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Commentary - Part IV : Termination of captivity #Section I : Direct repatriation and accommodation in neutral countries
    [p.506] SECTION I


    DIRECT REPATRIATION AND ACCOMMODATION IN NEUTRAL
    COUNTRIES

    HISTORICAL BACKGROUND

    From the outbreak of the Second World War, the repatriation of seriously wounded or sick prisoners of war formed part of the main activities which the International Committee of the Red Cross set itself. This intention was notified to the belligerent States on September 4, 1939, in the first circular letter addressed to them by the International Committee.
    In its Memorandum of October 21, 1939, the International Committee defined its views on the possibility of agreements to improve in some degree the position of war victims during hostilities. The International Committee expressed these views as follows:

    "The Final Act of the Diplomatic Conference of 1929 includes a recommendation that further guarantees shall be enacted in behalf of the seriously wounded and the seriously sick who may have fallen into enemy hands.
    In the meantime, the belligerent Powers may arrange for the exchange of the seriously wounded and the seriously sick by reference to the Model Draft Agreement, annexed to the Prisoners of War Convention, Article 68 , for purposes of information. The International Committee of the Red Cross has been informed that certain Protecting Powers have already taken steps towards a provisional application of the said Model Draft Agreement. It expresses the hope that an understanding on this subject may be reached without delay, and is itself ready to act as intermediary to this end."

    [p.507] The Governments concerned made known that they were ready, subject to reciprocity, to apply the Model Draft Agreement without amendment. There was, however, a divergence of opinion concerning the crossing of war zones by hospital ships or ambulance planes used for repatriation. This caused great delay and required much protracted negotiation on the part of the International Committee. Furthermore, some negotiations were not successful because of a demand that prisoners of war should be exchanged on a "man for man" basis. Delays in repatriation were, however, not solely attributable to subjective causes. Real difficulties arose because of military operations, the great number of seriously wounded prisoners of war to be repatriated, the small number of neutral States, and the long distances to be travelled. These difficulties often had serious effects on the condition of the sick and wounded. The International Committee strove to remedy this state of affairs by facilitating the despatch of artificial limbs to the disabled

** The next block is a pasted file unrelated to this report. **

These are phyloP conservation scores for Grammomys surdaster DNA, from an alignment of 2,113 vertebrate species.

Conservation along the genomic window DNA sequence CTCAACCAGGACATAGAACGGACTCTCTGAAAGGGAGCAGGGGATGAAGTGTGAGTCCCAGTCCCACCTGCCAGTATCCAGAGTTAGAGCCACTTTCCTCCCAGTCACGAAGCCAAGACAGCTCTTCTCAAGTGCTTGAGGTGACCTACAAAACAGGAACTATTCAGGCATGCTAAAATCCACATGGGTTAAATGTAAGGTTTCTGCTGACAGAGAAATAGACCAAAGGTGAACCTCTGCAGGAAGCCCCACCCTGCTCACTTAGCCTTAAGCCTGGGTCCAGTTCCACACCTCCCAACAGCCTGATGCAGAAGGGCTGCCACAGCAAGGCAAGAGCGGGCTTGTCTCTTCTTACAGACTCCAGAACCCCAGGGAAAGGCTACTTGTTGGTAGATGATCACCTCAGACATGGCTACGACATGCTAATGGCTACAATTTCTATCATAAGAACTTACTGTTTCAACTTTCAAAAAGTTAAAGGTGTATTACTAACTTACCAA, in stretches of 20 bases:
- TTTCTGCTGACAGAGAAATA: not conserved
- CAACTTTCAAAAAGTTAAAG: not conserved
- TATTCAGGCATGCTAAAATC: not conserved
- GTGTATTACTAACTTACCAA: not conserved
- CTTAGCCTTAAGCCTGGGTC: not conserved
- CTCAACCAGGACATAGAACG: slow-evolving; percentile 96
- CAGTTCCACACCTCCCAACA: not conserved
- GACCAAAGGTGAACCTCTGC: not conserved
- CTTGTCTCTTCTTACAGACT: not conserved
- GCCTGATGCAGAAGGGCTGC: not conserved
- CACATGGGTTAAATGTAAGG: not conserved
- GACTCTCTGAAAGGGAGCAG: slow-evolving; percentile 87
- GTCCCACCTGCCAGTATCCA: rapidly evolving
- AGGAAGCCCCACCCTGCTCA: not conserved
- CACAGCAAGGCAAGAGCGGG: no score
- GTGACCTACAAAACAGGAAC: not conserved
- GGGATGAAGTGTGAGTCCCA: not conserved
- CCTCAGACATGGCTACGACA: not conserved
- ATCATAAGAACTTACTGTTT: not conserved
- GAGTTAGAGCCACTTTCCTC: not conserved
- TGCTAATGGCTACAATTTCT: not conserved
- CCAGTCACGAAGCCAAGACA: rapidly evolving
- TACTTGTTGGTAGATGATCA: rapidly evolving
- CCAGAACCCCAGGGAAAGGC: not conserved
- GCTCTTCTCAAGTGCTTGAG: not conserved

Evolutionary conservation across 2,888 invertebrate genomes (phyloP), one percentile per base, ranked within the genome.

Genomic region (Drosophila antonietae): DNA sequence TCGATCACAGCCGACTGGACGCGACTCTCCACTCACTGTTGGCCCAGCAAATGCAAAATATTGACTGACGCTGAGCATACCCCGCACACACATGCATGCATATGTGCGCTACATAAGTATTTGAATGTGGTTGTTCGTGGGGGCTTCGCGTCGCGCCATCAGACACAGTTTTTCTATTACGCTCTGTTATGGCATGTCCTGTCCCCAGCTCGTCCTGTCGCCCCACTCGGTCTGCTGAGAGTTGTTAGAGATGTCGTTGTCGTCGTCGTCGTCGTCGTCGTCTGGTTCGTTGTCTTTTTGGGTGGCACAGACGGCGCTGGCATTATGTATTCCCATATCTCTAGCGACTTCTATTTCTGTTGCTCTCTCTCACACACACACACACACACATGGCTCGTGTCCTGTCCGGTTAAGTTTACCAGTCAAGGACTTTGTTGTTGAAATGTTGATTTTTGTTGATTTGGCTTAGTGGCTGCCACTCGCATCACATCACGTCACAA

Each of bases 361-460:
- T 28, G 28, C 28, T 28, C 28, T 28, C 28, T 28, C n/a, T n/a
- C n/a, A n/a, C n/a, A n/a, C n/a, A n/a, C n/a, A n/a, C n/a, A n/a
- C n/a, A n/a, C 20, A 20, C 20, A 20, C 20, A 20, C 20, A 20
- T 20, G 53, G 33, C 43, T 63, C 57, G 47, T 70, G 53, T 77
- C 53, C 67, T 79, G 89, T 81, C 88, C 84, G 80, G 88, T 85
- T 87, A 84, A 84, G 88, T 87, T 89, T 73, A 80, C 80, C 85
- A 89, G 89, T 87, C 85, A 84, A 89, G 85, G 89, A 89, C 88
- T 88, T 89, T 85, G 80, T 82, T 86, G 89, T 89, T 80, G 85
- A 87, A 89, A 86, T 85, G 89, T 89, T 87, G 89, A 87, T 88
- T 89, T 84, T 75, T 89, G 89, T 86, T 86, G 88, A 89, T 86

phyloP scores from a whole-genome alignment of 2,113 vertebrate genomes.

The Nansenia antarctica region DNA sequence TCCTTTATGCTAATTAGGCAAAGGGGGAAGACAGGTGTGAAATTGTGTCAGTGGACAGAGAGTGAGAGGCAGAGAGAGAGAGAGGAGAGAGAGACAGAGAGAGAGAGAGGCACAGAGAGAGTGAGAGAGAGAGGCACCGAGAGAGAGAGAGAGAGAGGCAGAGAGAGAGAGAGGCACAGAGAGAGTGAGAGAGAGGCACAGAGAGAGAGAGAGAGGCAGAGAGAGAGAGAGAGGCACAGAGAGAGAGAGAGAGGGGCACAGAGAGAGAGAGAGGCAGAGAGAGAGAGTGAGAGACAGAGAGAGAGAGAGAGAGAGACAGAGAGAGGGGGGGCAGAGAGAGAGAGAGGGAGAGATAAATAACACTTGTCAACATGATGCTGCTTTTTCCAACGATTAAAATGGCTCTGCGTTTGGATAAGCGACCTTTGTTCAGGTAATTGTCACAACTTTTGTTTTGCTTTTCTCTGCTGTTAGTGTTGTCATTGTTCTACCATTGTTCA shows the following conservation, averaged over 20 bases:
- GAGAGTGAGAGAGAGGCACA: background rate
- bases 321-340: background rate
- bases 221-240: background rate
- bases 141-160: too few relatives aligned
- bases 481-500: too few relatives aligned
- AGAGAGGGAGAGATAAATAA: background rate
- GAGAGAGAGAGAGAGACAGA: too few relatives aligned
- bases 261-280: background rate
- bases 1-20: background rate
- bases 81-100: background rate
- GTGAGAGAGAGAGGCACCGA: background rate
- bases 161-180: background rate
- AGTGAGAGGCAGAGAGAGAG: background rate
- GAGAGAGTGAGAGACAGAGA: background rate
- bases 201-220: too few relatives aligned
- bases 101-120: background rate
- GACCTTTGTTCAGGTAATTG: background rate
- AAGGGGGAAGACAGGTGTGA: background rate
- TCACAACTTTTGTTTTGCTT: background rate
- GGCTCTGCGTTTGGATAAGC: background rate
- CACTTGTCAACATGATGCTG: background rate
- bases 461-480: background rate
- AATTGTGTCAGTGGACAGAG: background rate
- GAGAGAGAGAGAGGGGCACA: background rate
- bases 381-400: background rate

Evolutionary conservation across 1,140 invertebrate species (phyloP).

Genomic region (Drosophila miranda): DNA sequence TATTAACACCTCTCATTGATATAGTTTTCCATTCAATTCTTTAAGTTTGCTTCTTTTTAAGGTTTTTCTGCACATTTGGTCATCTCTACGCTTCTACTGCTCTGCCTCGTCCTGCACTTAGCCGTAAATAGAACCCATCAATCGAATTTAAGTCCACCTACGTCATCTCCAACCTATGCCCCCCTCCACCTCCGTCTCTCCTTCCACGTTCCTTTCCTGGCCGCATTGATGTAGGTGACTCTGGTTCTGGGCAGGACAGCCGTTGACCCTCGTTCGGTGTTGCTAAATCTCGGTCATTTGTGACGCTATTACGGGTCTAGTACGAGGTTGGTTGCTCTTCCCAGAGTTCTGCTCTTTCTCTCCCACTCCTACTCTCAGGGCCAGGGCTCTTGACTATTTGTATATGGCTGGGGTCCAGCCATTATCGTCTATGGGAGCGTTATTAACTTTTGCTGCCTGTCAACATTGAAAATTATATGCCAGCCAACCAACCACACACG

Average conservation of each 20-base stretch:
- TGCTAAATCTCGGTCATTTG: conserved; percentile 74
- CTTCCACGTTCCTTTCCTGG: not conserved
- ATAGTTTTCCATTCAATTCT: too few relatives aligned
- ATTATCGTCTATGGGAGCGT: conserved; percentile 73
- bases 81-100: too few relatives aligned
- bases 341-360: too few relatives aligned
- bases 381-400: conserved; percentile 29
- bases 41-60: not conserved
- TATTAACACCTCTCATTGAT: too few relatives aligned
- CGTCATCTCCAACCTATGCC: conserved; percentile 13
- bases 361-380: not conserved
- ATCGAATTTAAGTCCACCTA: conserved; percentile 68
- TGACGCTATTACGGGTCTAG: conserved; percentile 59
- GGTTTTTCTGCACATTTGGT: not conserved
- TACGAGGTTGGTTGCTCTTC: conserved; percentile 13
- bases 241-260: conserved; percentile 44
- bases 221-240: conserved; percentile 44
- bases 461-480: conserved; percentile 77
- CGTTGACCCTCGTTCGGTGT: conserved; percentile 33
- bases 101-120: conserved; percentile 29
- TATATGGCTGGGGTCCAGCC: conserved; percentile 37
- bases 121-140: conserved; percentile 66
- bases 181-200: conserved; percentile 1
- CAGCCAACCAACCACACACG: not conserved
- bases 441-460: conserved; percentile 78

and by arranging for handicrafts for the invalids who could not be sent home, although under the terms of the Model Draft Agreement the Mixed Medical Commissions would have declared them as eligible for repatriation.
    Lastly, the belligerents feared that certain repatriated persons, although disabled, might be employed in war industries.
    With the co-operation of the Swiss Government, the efforts of the International Committee of the Red Cross nevertheless met with some success, and on February 15, 1944, it addressed a Memorandum to all the belligerent Governments, in which it reaffirmed its position and stressed the need for carrying out repatriations as speedily as possible after the Medical Commissions had made their decisions, regardless of numbers; it also asked that the repatriations should include the widest categories possible, so as to cover not only ratione personae (prisoners of war and civilian internees), but also ratione conditionis (wounds, diseases, age, prolonged captivity, and mental cases, in which class should be included captivity psychosis (1)).
    As a result of this Memorandum, discussions between the belligerents were resumed and resulted in new exchanges, assisted by the national Red Cross Societies of neutral countries which lent their good offices and gave valuable assistance to persons being repatriated (2). Many repatriations were negotiated or carried out by Switzerland as Protecting Power, and Sweden also played an important part.
    [p.508] In addition to the direct repatriation of the seriously sick or wounded, the 1929 Convention made provision for the accommodation in neutral countries of those prisoners of war whose recovery could be expected within a year and those whose health seemed likely to be gravely impaired by further detention. Despite numerous efforts by the International Committee, however, the belligerent Powers gave up the practice of accommodation in neutral countries, and the question remained without any real settlement (3).


    * (1) [(1) p.507] "Barbed-wire sickness";

    (2) [(2) p.507] See ' Report of the International Committee of
    the Red Cross on its activities during the Second World
    War, ' Vol. I, pp. 373-377; see also, as regards the rôle
    of the International Committee in actual repatriation
    operations, ibid., pp. 377-382;

    (3) [(1) p.508] See ' Report of the International Committee of
    the Red Cross on its activities during the Second World
    War, ' Vol. I, pp. 382-385;